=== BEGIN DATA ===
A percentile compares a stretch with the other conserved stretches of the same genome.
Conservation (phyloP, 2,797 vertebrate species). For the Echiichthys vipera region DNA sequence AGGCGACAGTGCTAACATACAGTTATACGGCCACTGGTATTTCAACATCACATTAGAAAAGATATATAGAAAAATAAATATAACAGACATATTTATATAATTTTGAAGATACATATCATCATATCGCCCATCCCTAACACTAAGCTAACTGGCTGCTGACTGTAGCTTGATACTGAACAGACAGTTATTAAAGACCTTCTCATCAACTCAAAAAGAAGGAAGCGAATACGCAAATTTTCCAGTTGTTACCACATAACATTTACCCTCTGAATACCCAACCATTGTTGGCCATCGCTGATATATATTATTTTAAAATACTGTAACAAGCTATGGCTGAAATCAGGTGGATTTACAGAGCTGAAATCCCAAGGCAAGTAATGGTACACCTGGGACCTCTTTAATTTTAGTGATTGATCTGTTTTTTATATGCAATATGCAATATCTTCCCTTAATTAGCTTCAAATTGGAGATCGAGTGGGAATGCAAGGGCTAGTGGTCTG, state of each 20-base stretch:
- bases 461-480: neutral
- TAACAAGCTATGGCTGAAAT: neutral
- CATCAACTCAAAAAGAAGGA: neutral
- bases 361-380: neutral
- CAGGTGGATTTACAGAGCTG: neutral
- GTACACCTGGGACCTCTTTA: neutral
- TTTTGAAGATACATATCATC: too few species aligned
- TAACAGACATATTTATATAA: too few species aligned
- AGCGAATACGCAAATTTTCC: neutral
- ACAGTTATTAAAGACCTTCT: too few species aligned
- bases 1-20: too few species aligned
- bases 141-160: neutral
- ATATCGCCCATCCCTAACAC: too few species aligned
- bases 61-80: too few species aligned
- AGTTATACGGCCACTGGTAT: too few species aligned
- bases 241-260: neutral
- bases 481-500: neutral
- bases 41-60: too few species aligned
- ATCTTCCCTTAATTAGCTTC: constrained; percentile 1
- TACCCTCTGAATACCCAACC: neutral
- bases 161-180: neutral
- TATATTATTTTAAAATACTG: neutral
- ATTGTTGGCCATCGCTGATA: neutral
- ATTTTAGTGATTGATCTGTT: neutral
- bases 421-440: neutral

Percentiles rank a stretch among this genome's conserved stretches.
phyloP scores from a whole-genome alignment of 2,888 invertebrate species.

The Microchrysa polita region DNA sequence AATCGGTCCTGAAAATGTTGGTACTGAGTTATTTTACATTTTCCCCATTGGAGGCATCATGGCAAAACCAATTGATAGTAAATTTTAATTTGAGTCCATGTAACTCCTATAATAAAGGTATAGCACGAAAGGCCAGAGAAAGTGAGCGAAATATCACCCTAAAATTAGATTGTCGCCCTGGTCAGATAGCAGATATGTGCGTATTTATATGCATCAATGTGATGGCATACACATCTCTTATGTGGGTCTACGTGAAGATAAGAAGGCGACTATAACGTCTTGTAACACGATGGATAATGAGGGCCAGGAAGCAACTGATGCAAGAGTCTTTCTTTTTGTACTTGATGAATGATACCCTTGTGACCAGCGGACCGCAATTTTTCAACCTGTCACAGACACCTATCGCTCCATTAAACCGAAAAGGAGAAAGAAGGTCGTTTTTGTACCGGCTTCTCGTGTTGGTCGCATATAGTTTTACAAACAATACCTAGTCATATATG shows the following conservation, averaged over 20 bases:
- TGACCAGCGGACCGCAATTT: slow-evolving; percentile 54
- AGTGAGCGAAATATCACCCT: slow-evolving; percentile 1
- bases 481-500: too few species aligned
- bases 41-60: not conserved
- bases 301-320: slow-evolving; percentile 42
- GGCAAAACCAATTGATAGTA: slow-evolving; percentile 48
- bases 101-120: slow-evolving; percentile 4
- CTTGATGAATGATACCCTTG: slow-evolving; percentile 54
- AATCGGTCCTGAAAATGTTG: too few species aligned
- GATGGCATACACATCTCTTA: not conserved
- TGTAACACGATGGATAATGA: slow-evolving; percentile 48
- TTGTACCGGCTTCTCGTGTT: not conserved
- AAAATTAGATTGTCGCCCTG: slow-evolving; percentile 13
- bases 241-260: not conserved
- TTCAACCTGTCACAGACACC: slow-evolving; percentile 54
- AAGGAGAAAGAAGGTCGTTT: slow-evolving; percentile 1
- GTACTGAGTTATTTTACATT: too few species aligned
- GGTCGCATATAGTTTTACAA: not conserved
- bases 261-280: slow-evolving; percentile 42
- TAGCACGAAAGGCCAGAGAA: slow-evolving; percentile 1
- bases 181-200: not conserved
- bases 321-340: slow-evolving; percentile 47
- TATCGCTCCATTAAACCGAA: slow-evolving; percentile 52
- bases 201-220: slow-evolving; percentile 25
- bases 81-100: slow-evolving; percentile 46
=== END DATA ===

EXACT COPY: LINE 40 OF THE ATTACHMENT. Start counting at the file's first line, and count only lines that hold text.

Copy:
- GATGGCATACACATCTCTTA: not conserved